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N. Korea continues nuclear, missile programs: UN report

NEW YORK (Kyodo) -- North Korea has continued with its nuclear programs in breach of U.N. bans, according to a U.N. experts' report seen by Kyodo News on Friday, despite ongoing talks with the United States on its denuclearization.

The confidential report to a U.N. Security Council sanctions committee also said that Pyongyang continues to defy global sanctions through a "massive increase" in illicit ship-to-ship transfers of refined petroleum products.

It also referred to North Korea's attempt to secretly supply small arms and light weapons as well as other military equipment in Yemen, Libya and Sudan.

The report came as negotiations between the United States and North Korea for ridding Pyongyang of nuclear weapons have made little headway since the two countries' first-ever summit in June.

"The Democratic People's Republic of Korea has not stopped its nuclear and missile programs and continues to defy Security Council resolutions through a massive increase in illicit ship-to-ship transfers of petroleum products, as well as through transfers of coal at sea during 2018," the report said, referring to the country by its formal name.

"These violations render the latest U.N. sanctions ineffective by flouting the caps on the DPRK's import of petroleum products and crude oil as well as the coal ban imposed in 2017 by the Security Council in response to the DPRK's unprecedented nuclear and ballistic missiles testing," it said.

On the nuclear program, the report said North Korea's main nuclear complex in Yongbyon in the northwest "remained active" and that the 5-megawatt reactor "continues to be in operation," a sign that the country may be resuming the production of weapons-grade plutonium.

It pointed to satellite imagery indicating excavation and construction of buildings in the complex, as well as a U.N. member state's observation of water discharge through the newly built structure.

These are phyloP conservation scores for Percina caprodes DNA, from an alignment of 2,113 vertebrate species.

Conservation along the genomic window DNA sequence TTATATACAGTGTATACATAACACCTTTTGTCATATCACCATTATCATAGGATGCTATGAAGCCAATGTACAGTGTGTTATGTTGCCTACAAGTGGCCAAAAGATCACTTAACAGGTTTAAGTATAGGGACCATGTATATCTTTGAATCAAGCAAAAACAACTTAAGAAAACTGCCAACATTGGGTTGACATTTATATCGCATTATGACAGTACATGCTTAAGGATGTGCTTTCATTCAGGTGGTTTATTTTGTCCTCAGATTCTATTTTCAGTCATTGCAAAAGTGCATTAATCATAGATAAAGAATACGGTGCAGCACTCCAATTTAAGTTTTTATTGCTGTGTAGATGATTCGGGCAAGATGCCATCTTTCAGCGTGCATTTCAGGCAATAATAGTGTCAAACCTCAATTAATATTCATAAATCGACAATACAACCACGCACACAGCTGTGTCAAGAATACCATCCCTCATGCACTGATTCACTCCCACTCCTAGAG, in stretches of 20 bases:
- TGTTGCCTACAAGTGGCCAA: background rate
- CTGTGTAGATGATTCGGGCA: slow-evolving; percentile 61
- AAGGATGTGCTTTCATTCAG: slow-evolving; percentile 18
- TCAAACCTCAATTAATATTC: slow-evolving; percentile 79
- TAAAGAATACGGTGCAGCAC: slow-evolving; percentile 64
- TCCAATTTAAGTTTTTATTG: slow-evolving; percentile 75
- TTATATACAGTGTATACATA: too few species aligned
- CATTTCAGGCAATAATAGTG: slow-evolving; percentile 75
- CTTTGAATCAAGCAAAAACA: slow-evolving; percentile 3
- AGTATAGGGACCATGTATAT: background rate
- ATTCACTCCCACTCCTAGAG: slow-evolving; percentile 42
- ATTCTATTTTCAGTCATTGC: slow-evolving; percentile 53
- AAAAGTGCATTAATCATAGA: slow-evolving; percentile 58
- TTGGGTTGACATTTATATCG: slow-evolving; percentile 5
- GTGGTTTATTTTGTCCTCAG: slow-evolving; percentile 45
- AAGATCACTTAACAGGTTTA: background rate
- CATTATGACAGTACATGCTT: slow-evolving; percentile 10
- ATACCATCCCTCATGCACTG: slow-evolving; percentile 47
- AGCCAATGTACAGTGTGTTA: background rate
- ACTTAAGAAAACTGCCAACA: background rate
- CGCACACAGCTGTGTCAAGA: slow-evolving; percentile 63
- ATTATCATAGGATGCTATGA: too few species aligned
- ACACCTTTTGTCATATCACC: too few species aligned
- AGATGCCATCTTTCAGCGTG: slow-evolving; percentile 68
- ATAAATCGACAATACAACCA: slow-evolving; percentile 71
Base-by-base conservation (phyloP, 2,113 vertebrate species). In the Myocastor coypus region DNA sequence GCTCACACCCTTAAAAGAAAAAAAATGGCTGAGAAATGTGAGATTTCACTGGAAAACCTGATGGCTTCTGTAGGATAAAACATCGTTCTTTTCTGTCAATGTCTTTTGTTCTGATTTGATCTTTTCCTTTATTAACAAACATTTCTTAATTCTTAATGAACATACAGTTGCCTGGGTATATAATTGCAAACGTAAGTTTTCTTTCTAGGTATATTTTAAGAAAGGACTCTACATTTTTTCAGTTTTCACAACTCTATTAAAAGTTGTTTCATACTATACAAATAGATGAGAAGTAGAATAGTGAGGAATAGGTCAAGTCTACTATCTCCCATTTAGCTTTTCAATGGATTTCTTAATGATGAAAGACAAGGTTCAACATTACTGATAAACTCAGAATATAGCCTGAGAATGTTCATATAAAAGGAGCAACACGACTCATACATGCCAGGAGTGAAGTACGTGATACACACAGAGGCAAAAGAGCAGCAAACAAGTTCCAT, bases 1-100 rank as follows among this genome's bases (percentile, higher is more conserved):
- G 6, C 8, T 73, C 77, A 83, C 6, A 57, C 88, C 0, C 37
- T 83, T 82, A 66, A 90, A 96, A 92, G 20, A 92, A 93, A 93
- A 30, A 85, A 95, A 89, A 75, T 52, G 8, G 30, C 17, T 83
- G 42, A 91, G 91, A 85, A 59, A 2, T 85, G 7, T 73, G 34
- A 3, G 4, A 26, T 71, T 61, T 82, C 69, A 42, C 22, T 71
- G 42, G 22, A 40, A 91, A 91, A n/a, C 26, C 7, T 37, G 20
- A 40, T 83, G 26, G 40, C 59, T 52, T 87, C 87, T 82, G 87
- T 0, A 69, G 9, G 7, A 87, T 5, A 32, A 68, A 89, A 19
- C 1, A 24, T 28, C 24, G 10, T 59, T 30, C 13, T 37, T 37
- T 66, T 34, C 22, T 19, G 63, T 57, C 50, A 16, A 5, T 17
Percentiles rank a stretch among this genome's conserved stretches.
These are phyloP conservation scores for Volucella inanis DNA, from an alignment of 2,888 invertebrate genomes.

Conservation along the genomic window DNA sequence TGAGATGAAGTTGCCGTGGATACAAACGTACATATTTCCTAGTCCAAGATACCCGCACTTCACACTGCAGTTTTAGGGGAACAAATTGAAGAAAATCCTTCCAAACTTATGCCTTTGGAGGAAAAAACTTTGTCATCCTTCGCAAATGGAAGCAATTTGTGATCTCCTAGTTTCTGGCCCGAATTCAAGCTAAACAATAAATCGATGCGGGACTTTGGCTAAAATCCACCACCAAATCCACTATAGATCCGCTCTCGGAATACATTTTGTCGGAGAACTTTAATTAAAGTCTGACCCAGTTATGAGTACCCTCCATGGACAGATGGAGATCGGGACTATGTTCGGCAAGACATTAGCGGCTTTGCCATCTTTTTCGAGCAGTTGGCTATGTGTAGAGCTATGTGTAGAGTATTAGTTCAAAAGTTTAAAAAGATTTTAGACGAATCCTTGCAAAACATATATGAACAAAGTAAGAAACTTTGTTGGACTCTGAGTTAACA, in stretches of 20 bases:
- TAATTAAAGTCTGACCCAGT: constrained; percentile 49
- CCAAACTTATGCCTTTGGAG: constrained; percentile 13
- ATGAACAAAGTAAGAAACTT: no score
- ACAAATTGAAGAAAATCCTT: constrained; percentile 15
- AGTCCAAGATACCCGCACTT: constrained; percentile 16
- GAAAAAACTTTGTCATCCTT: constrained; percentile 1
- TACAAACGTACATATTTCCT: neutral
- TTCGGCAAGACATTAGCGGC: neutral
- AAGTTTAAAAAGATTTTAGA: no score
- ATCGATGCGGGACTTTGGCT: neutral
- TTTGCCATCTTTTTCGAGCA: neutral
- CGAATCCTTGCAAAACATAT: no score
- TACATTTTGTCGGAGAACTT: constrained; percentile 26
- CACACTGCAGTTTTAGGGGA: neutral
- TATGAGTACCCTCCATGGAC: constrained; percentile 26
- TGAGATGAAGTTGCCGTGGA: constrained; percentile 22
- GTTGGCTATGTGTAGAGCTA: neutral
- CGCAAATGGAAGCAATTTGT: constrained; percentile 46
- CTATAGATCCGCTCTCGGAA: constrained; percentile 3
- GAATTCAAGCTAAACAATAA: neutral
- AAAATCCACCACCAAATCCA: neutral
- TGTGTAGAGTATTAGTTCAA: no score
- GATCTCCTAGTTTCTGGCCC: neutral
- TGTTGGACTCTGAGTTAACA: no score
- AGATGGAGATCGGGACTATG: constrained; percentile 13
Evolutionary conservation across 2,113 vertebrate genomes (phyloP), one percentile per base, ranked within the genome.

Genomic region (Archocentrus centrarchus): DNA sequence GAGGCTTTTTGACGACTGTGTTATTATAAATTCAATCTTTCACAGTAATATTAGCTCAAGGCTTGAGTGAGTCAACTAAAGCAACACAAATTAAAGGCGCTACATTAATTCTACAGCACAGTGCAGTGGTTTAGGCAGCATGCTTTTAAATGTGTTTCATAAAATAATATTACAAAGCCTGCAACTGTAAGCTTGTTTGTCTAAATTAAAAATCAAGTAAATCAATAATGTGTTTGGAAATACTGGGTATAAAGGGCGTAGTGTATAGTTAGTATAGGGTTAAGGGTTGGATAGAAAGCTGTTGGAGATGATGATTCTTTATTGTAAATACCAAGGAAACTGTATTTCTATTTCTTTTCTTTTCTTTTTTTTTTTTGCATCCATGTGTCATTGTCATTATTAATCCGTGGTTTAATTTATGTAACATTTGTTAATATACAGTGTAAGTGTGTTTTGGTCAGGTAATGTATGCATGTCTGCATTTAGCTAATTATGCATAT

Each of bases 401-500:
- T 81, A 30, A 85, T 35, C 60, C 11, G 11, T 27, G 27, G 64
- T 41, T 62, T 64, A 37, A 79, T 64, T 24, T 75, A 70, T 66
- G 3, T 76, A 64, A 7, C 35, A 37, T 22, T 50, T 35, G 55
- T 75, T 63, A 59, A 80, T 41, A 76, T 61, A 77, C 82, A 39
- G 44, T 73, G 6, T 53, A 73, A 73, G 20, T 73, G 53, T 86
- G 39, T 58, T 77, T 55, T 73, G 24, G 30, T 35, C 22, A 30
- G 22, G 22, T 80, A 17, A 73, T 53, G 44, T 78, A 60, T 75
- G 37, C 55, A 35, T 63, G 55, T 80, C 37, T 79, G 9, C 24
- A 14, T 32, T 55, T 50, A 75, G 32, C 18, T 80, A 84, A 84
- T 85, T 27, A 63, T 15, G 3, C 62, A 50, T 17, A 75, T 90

As for the ship-to-ship transfers of petroleum products, the report said "increasingly sophisticated evasion techniques" have been used, including the manipulation of automatic tracking systems used on vessels, ship identity fraud, night transfers, and use of additional vessels for transshipment.

The report also said that in the course of investigating possible violations of arms embargo sanctions, the panel of experts confirmed the existence of a North Korean "Ministry of Military Equipment," linked to one of the country's most important designated entities -- Green Pine Associated Corporation.

At the June 12 summit with U.S. President Donald Trump in Singapore, North Korean leader Kim Jong Un committed to "complete" denuclearization of the Korean Peninsula.

But bilateral negotiations on the specifics have apparently reached an impasse, raising skepticism about whether Pyongyang will really implement concrete measures toward denuclearization.

On Friday, U.S. Treasury Secretary Steven Mnuchin reiterated Washington's determination to keep sanctions in place "until we have achieved the final, fully verified denuclearization of North Korea" as he announced a fresh batch of U.S. punitive measures.

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